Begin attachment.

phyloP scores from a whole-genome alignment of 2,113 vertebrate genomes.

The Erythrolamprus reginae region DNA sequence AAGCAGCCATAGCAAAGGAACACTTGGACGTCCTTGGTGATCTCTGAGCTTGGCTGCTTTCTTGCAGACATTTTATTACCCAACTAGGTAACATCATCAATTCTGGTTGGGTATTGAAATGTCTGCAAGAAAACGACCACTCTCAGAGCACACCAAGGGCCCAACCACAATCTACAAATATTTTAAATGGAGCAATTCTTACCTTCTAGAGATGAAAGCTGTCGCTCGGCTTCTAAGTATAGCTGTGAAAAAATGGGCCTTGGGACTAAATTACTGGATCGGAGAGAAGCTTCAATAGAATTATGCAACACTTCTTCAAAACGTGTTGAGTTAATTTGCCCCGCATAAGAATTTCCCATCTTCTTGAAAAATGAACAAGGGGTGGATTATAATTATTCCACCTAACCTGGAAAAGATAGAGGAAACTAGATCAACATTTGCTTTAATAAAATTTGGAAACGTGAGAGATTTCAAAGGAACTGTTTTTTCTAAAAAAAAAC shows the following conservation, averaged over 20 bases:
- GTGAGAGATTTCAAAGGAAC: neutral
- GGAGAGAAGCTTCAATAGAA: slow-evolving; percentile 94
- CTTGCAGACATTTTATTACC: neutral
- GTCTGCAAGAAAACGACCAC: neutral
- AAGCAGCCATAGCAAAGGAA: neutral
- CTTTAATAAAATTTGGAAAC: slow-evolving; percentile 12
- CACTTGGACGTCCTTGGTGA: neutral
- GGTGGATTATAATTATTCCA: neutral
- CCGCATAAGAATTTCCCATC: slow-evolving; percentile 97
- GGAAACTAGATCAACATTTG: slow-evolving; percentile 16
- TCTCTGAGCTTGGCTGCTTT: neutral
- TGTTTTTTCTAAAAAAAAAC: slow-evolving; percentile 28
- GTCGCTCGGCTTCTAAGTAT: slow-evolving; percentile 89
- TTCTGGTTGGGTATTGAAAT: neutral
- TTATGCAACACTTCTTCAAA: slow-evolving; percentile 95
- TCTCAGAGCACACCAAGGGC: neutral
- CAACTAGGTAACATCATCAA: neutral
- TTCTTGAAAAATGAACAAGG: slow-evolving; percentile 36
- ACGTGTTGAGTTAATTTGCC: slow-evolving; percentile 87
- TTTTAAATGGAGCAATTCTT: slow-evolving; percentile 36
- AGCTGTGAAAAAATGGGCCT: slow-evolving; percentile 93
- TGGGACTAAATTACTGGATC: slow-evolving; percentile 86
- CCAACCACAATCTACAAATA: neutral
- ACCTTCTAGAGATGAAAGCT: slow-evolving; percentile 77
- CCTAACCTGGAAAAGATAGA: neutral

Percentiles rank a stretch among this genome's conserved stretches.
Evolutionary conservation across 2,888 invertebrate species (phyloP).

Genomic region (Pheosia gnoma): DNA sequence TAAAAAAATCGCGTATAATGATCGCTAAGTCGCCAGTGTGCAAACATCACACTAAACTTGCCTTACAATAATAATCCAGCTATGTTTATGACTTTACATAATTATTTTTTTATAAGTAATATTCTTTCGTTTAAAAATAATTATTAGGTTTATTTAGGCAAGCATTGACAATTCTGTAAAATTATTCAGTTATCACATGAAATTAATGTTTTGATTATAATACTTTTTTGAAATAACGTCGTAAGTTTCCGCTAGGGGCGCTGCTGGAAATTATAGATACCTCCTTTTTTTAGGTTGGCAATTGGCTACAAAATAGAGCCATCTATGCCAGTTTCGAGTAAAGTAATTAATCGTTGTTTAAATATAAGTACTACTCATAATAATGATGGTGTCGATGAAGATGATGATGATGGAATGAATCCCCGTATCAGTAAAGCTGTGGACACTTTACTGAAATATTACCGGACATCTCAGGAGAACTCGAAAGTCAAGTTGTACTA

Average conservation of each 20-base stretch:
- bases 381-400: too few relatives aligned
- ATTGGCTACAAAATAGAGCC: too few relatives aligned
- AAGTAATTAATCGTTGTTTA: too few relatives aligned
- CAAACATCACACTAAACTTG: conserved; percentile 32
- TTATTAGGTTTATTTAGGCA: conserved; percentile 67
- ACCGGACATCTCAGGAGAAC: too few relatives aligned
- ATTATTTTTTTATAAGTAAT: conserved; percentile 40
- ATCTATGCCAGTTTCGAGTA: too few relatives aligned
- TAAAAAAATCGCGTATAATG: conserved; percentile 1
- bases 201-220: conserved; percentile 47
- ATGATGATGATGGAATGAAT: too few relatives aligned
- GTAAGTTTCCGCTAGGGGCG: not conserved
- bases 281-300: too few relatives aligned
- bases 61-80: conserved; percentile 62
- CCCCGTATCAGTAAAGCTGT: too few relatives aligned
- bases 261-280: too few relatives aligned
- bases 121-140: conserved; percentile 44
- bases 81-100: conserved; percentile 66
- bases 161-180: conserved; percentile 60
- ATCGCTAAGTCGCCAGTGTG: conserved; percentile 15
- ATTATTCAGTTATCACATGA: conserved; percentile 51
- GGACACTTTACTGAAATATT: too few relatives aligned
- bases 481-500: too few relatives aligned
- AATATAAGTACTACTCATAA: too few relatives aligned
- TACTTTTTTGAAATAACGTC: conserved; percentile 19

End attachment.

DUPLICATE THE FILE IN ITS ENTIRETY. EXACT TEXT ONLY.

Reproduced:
phyloP scores from a whole-genome alignment of 2,113 vertebrate genomes.

The Erythrolamprus reginae region DNA sequence AAGCAGCCATAGCAAAGGAACACTTGGACGTCCTTGGTGATCTCTGAGCTTGGCTGCTTTCTTGCAGACATTTTATTACCCAACTAGGTAACATCATCAATTCTGGTTGGGTATTGAAATGTCTGCAAGAAAACGACCACTCTCAGAGCACACCAAGGGCCCAACCACAATCTACAAATATTTTAAATGGAGCAATTCTTACCTTCTAGAGATGAAAGCTGTCGCTCGGCTTCTAAGTATAGCTGTGAAAAAATGGGCCTTGGGACTAAATTACTGGATCGGAGAGAAGCTTCAATAGAATTATGCAACACTTCTTCAAAACGTGTTGAGTTAATTTGCCCCGCATAAGAATTTCCCATCTTCTTGAAAAATGAACAAGGGGTGGATTATAATTATTCCACCTAACCTGGAAAAGATAGAGGAAACTAGATCAACATTTGCTTTAATAAAATTTGGAAACGTGAGAGATTTCAAAGGAACTGTTTTTTCTAAAAAAAAAC shows the following conservation, averaged over 20 bases:
- GTGAGAGATTTCAAAGGAAC: neutral
- GGAGAGAAGCTTCAATAGAA: slow-evolving; percentile 94
- CTTGCAGACATTTTATTACC: neutral
- GTCTGCAAGAAAACGACCAC: neutral
- AAGCAGCCATAGCAAAGGAA: neutral
- CTTTAATAAAATTTGGAAAC: slow-evolving; percentile 12
- CACTTGGACGTCCTTGGTGA: neutral
- GGTGGATTATAATTATTCCA: neutral
- CCGCATAAGAATTTCCCATC: slow-evolving; percentile 97
- GGAAACTAGATCAACATTTG: slow-evolving; percentile 16
- TCTCTGAGCTTGGCTGCTTT: neutral
- TGTTTTTTCTAAAAAAAAAC: slow-evolving; percentile 28
- GTCGCTCGGCTTCTAAGTAT: slow-evolving; percentile 89
- TTCTGGTTGGGTATTGAAAT: neutral
- TTATGCAACACTTCTTCAAA: slow-evolving; percentile 95
- TCTCAGAGCACACCAAGGGC: neutral
- CAACTAGGTAACATCATCAA: neutral
- TTCTTGAAAAATGAACAAGG: slow-evolving; percentile 36
- ACGTGTTGAGTTAATTTGCC: slow-evolving; percentile 87
- TTTTAAATGGAGCAATTCTT: slow-evolving; percentile 36
- AGCTGTGAAAAAATGGGCCT: slow-evolving; percentile 93
- TGGGACTAAATTACTGGATC: slow-evolving; percentile 86
- CCAACCACAATCTACAAATA: neutral
- ACCTTCTAGAGATGAAAGCT: slow-evolving; percentile 77
- CCTAACCTGGAAAAGATAGA: neutral

Percentiles rank a stretch among this genome's conserved stretches.
Evolutionary conservation across 2,888 invertebrate species (phyloP).

Genomic region (Pheosia gnoma): DNA sequence TAAAAAAATCGCGTATAATGATCGCTAAGTCGCCAGTGTGCAAACATCACACTAAACTTGCCTTACAATAATAATCCAGCTATGTTTATGACTTTACATAATTATTTTTTTATAAGTAATATTCTTTCGTTTAAAAATAATTATTAGGTTTATTTAGGCAAGCATTGACAATTCTGTAAAATTATTCAGTTATCACATGAAATTAATGTTTTGATTATAATACTTTTTTGAAATAACGTCGTAAGTTTCCGCTAGGGGCGCTGCTGGAAATTATAGATACCTCCTTTTTTTAGGTTGGCAATTGGCTACAAAATAGAGCCATCTATGCCAGTTTCGAGTAAAGTAATTAATCGTTGTTTAAATATAAGTACTACTCATAATAATGATGGTGTCGATGAAGATGATGATGATGGAATGAATCCCCGTATCAGTAAAGCTGTGGACACTTTACTGAAATATTACCGGACATCTCAGGAGAACTCGAAAGTCAAGTTGTACTA

Average conservation of each 20-base stretch:
- bases 381-400: too few relatives aligned
- ATTGGCTACAAAATAGAGCC: too few relatives aligned
- AAGTAATTAATCGTTGTTTA: too few relatives aligned
- CAAACATCACACTAAACTTG: conserved; percentile 32
- TTATTAGGTTTATTTAGGCA: conserved; percentile 67
- ACCGGACATCTCAGGAGAAC: too few relatives aligned
- ATTATTTTTTTATAAGTAAT: conserved; percentile 40
- ATCTATGCCAGTTTCGAGTA: too few relatives aligned
- TAAAAAAATCGCGTATAATG: conserved; percentile 1
- bases 201-220: conserved; percentile 47
- ATGATGATGATGGAATGAAT: too few relatives aligned
- GTAAGTTTCCGCTAGGGGCG: not conserved
- bases 281-300: too few relatives aligned
- bases 61-80: conserved; percentile 62
- CCCCGTATCAGTAAAGCTGT: too few relatives aligned
- bases 261-280: too few relatives aligned
- bases 121-140: conserved; percentile 44
- bases 81-100: conserved; percentile 66
- bases 161-180: conserved; percentile 60
- ATCGCTAAGTCGCCAGTGTG: conserved; percentile 15
- ATTATTCAGTTATCACATGA: conserved; percentile 51
- GGACACTTTACTGAAATATT: too few relatives aligned
- bases 481-500: too few relatives aligned
- AATATAAGTACTACTCATAA: too few relatives aligned
- TACTTTTTTGAAATAACGTC: conserved; percentile 19